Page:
Erdoğan asked: “If Turkey had not spent

its energy, budget, peace and young people

on [combating] terrorism; if Turkey had

not spent the last 25 years in conflict,

where would we be today?”7 Even the

insurgent PKK itself, still led ultimately by

imprisoned leader Abdullah Ocalan, briefly

took Turkey’s Kurdish Opening seriously.8

For a fleeting moment, optimism ran high.

What happened? The main purpose of this

article is to analyze the initial failure of the

Turkish government’s Kurdish Opening of

2009 and its reopening, which began at the

end of 2012.


Shortly after its initial announcement,

it became evident that the AKP government

had not thought out its Kurdish

Opening very well; it then also proved

rather inept in trying to implement it. Specific

proposals were lacking. Furthermore,

despite AKP appeals to support its Kurdish

Opening, all three of the parliamentary opposition

parties declined. Indeed, the CHP

(Kemalists or Nationalists) accused the

AKP of “separatism, [bowing] to the goals

of the terrorist PKK, violating the Constitution,

causing fratricide and/or ethnic polarization

between Kurds and Turks, being

an agent of foreign states, and even betraying

the country,”9 while the MHP (Ultra

Turkish Nationalists) “declared the AKP

to be dangerous and accused it of treason

and weakness.”10 Even the pro-Kurdish

DTP failed to be engaged; it declined to

condemn the PKK as the AKP government

had demanded.11 Erdoğan, too, began to

fear that any perceived concessions to the

Kurds would hurt his Turkish nationalist

base and future presidential hopes.

Middle East Policy, Vol. XX, No. 2, Summer 2013

would be based on guidelines already listed

in the European Charter of Local Self-Government

adopted in 1985 and now ratified

by 41 states, including Turkey — with

numerous important conditions, however

— and the European Charter of Regional

Self-Government, which is still only in

draft form. Thus, one might actually argue

that earlier BDP proposals for some local

autonomy would bring Turkey into conformity

with EU guidelines by giving the

Kurds local self-government. Moreover,

one might also argue that the millet system

of the former Ottoman Empire offered a

historical model for local autonomy or

proto-federalism in Turkey.

However, the AKP was appalled when

the pro-Kurdish Democratic Society Congress

(DTK) — a new nongovernmental

organization (NGO) that is close to the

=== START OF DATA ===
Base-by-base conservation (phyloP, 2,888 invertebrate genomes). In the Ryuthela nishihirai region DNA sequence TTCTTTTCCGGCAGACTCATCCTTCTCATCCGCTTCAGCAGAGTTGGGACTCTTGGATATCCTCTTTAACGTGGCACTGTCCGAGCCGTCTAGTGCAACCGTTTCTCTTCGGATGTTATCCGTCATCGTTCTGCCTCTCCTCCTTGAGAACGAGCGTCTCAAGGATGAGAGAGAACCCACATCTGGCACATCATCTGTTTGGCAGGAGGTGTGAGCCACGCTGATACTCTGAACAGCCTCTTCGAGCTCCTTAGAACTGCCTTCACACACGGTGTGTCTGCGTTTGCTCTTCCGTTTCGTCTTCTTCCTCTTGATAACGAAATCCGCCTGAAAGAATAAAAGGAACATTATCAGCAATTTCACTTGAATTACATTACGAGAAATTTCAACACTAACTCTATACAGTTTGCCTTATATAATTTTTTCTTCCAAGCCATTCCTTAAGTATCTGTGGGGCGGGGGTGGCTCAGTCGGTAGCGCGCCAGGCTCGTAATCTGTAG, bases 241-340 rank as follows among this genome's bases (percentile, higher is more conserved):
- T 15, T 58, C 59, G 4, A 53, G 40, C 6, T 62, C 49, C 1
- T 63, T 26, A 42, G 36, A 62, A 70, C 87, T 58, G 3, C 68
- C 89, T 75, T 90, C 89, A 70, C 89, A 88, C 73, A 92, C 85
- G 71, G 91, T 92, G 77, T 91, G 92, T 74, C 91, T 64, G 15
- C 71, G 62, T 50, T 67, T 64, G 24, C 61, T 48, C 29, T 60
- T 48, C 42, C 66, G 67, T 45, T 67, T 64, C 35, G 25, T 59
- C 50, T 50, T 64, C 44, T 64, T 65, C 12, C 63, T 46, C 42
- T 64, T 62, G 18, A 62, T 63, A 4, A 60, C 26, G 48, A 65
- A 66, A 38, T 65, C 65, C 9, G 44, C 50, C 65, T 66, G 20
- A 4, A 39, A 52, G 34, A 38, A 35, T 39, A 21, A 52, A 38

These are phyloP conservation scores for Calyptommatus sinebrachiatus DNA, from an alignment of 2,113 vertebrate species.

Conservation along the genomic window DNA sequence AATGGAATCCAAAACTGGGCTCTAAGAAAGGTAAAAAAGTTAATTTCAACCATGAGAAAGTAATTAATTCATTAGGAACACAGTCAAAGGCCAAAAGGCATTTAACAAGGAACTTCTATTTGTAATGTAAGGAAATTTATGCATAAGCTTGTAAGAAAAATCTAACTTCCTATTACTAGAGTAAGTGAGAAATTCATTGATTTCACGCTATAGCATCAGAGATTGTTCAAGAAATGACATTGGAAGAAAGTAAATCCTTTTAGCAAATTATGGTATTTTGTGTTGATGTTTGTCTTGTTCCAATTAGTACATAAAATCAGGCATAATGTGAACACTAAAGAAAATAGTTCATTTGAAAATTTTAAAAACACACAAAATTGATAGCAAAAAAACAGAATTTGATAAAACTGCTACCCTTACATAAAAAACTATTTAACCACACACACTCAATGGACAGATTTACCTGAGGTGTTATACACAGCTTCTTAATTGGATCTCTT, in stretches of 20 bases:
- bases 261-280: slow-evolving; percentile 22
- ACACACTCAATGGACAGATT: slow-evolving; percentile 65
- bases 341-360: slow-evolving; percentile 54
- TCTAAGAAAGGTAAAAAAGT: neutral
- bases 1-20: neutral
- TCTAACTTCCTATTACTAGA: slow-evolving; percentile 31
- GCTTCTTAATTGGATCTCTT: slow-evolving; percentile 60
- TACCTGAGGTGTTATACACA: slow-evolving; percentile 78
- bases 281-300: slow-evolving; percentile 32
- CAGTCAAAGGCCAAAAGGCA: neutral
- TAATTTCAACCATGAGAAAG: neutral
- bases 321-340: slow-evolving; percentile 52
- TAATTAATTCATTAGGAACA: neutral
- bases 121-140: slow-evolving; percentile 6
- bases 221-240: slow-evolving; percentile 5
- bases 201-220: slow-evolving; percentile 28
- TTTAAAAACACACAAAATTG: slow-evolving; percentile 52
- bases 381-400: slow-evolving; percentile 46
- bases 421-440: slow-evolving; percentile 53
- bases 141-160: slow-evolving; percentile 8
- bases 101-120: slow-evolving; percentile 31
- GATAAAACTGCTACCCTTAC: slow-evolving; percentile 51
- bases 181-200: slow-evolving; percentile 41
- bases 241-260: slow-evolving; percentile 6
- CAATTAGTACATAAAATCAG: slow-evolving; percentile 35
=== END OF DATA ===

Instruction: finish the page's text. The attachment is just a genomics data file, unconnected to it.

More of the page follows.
PKK and BDP — met in Diyarbakir in

mid-December 2010 and outlined its solution

for democratic autonomy. It envisaged

Kurdish as a second official language, a

separate flag and a Marxist-style organizational

model for Kurdish society. The

DTK’s draft also broached the vague

idea of “self-defense forces” that would

be used not only against external forces,

but against the subjects of the so-called

democratic-autonomy initiative, who were

not participating in what was called the


The Turkish Republic created by

Kemal Ataturk in 1923 has always been a

strongly centralized state. Radical decentralization

as proposed by the PKK

and BDP goes against this strong mindset

and would thus be most problematic.

On the other hand, states such as Britain

and France, famous for their centralized

unitary structure, have recently rolled

back centuries of constitutional forms in

favor of what they consider a necessary

4,000 children had been taken to court and

400 of them imprisoned for participating

in demonstrations. Osman Baydemir, the

popular ethnic Kurdish mayor of Diyarbakir,

was scheduled to go to court on charges

of “membership in a terror organization,”

while Muharrem Erbey, the vice chairman

of Turkey’s largest human-rights organization,

the Human Rights Association (IHD),

had already been imprisoned. Jess Hess,

an American freelance journalist, had been

deported for reporting critically on humanrights

abuses against the Kurds.14


Although the AKP won practically 50

percent of the popular vote, or 326 seats,15

in the parliamentary elections on June 12,

2011, while the BDP and its allies won

a record 36,16 new problems soon arose,

and hopes for a more successful Kurdish

Opening quickly foundered. Secretive talks

between Ocalan in his prison on the island

of Imrali17 and other senior PKK leaders

in Oslo with Turkish officials from the

National Intelligence Organization (MIT)

broke down.18 Violence flared to heights

not reached since the late 1990s.

Ocalan’s Proposals

Although Ocalan’s 160-page roadmap

for solving the Kurdish problem was confiscated

by Turkish authorities in August

2009 and therefore never even submitted,